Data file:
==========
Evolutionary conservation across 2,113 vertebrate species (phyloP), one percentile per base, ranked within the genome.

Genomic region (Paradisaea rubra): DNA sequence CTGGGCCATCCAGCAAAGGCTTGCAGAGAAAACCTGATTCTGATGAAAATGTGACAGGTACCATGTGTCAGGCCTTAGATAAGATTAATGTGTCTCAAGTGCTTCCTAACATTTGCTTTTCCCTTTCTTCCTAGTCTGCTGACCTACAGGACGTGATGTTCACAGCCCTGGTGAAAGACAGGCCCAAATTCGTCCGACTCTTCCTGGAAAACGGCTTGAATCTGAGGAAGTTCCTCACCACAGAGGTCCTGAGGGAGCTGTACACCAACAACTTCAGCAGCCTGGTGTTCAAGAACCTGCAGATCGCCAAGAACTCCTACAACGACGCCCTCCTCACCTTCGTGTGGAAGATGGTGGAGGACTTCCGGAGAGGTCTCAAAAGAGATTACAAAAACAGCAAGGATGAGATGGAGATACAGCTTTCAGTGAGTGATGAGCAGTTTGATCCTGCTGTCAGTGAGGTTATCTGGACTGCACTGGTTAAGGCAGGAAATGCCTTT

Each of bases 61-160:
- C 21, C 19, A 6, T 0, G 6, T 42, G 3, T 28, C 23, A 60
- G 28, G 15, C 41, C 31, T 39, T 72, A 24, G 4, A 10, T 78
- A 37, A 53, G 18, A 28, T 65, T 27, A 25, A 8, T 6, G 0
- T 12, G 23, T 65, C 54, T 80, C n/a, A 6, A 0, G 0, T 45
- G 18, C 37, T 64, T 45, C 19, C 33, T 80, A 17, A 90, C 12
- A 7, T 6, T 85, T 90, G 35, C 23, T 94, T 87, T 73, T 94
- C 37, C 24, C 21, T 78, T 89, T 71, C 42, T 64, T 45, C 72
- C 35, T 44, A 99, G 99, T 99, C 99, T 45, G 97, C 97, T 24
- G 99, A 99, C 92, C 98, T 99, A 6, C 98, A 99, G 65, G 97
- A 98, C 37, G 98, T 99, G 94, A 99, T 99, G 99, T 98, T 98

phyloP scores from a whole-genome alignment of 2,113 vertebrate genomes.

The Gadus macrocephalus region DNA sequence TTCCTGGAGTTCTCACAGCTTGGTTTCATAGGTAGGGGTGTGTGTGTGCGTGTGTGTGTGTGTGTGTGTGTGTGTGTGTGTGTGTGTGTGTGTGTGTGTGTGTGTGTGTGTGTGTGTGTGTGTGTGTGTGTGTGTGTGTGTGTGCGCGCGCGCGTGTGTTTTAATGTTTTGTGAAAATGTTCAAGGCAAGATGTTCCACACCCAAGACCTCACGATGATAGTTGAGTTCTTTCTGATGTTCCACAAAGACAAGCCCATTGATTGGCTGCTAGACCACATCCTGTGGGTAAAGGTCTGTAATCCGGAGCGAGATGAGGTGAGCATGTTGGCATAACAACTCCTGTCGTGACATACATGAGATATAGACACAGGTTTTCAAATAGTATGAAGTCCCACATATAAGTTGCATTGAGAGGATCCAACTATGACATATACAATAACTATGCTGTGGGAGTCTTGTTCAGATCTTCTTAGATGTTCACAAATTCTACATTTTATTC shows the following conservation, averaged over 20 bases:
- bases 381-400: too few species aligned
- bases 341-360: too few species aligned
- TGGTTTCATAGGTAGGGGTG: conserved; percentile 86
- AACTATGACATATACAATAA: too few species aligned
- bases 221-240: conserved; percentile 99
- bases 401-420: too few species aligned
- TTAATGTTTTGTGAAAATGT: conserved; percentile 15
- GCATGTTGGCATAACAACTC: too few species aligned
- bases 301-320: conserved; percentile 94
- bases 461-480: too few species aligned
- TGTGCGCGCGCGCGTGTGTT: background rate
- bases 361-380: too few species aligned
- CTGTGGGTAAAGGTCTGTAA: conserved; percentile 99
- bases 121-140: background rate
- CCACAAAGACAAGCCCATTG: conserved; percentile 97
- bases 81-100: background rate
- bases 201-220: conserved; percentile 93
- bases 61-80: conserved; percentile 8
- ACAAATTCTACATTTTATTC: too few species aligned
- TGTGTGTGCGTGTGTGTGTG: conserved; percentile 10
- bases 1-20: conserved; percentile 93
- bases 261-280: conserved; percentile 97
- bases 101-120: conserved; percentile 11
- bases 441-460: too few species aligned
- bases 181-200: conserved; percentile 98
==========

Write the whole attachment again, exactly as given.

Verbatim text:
Evolutionary conservation across 2,113 vertebrate species (phyloP), one percentile per base, ranked within the genome.

Genomic region (Paradisaea rubra): DNA sequence CTGGGCCATCCAGCAAAGGCTTGCAGAGAAAACCTGATTCTGATGAAAATGTGACAGGTACCATGTGTCAGGCCTTAGATAAGATTAATGTGTCTCAAGTGCTTCCTAACATTTGCTTTTCCCTTTCTTCCTAGTCTGCTGACCTACAGGACGTGATGTTCACAGCCCTGGTGAAAGACAGGCCCAAATTCGTCCGACTCTTCCTGGAAAACGGCTTGAATCTGAGGAAGTTCCTCACCACAGAGGTCCTGAGGGAGCTGTACACCAACAACTTCAGCAGCCTGGTGTTCAAGAACCTGCAGATCGCCAAGAACTCCTACAACGACGCCCTCCTCACCTTCGTGTGGAAGATGGTGGAGGACTTCCGGAGAGGTCTCAAAAGAGATTACAAAAACAGCAAGGATGAGATGGAGATACAGCTTTCAGTGAGTGATGAGCAGTTTGATCCTGCTGTCAGTGAGGTTATCTGGACTGCACTGGTTAAGGCAGGAAATGCCTTT

Each of bases 61-160:
- C 21, C 19, A 6, T 0, G 6, T 42, G 3, T 28, C 23, A 60
- G 28, G 15, C 41, C 31, T 39, T 72, A 24, G 4, A 10, T 78
- A 37, A 53, G 18, A 28, T 65, T 27, A 25, A 8, T 6, G 0
- T 12, G 23, T 65, C 54, T 80, C n/a, A 6, A 0, G 0, T 45
- G 18, C 37, T 64, T 45, C 19, C 33, T 80, A 17, A 90, C 12
- A 7, T 6, T 85, T 90, G 35, C 23, T 94, T 87, T 73, T 94
- C 37, C 24, C 21, T 78, T 89, T 71, C 42, T 64, T 45, C 72
- C 35, T 44, A 99, G 99, T 99, C 99, T 45, G 97, C 97, T 24
- G 99, A 99, C 92, C 98, T 99, A 6, C 98, A 99, G 65, G 97
- A 98, C 37, G 98, T 99, G 94, A 99, T 99, G 99, T 98, T 98

phyloP scores from a whole-genome alignment of 2,113 vertebrate genomes.

The Gadus macrocephalus region DNA sequence TTCCTGGAGTTCTCACAGCTTGGTTTCATAGGTAGGGGTGTGTGTGTGCGTGTGTGTGTGTGTGTGTGTGTGTGTGTGTGTGTGTGTGTGTGTGTGTGTGTGTGTGTGTGTGTGTGTGTGTGTGTGTGTGTGTGTGTGTGTGTGCGCGCGCGCGTGTGTTTTAATGTTTTGTGAAAATGTTCAAGGCAAGATGTTCCACACCCAAGACCTCACGATGATAGTTGAGTTCTTTCTGATGTTCCACAAAGACAAGCCCATTGATTGGCTGCTAGACCACATCCTGTGGGTAAAGGTCTGTAATCCGGAGCGAGATGAGGTGAGCATGTTGGCATAACAACTCCTGTCGTGACATACATGAGATATAGACACAGGTTTTCAAATAGTATGAAGTCCCACATATAAGTTGCATTGAGAGGATCCAACTATGACATATACAATAACTATGCTGTGGGAGTCTTGTTCAGATCTTCTTAGATGTTCACAAATTCTACATTTTATTC shows the following conservation, averaged over 20 bases:
- bases 381-400: too few species aligned
- bases 341-360: too few species aligned
- TGGTTTCATAGGTAGGGGTG: conserved; percentile 86
- AACTATGACATATACAATAA: too few species aligned
- bases 221-240: conserved; percentile 99
- bases 401-420: too few species aligned
- TTAATGTTTTGTGAAAATGT: conserved; percentile 15
- GCATGTTGGCATAACAACTC: too few species aligned
- bases 301-320: conserved; percentile 94
- bases 461-480: too few species aligned
- TGTGCGCGCGCGCGTGTGTT: background rate
- bases 361-380: too few species aligned
- CTGTGGGTAAAGGTCTGTAA: conserved; percentile 99
- bases 121-140: background rate
- CCACAAAGACAAGCCCATTG: conserved; percentile 97
- bases 81-100: background rate
- bases 201-220: conserved; percentile 93
- bases 61-80: conserved; percentile 8
- ACAAATTCTACATTTTATTC: too few species aligned
- TGTGTGTGCGTGTGTGTGTG: conserved; percentile 10
- bases 1-20: conserved; percentile 93
- bases 261-280: conserved; percentile 97
- bases 101-120: conserved; percentile 11
- bases 441-460: too few species aligned
- bases 181-200: conserved; percentile 98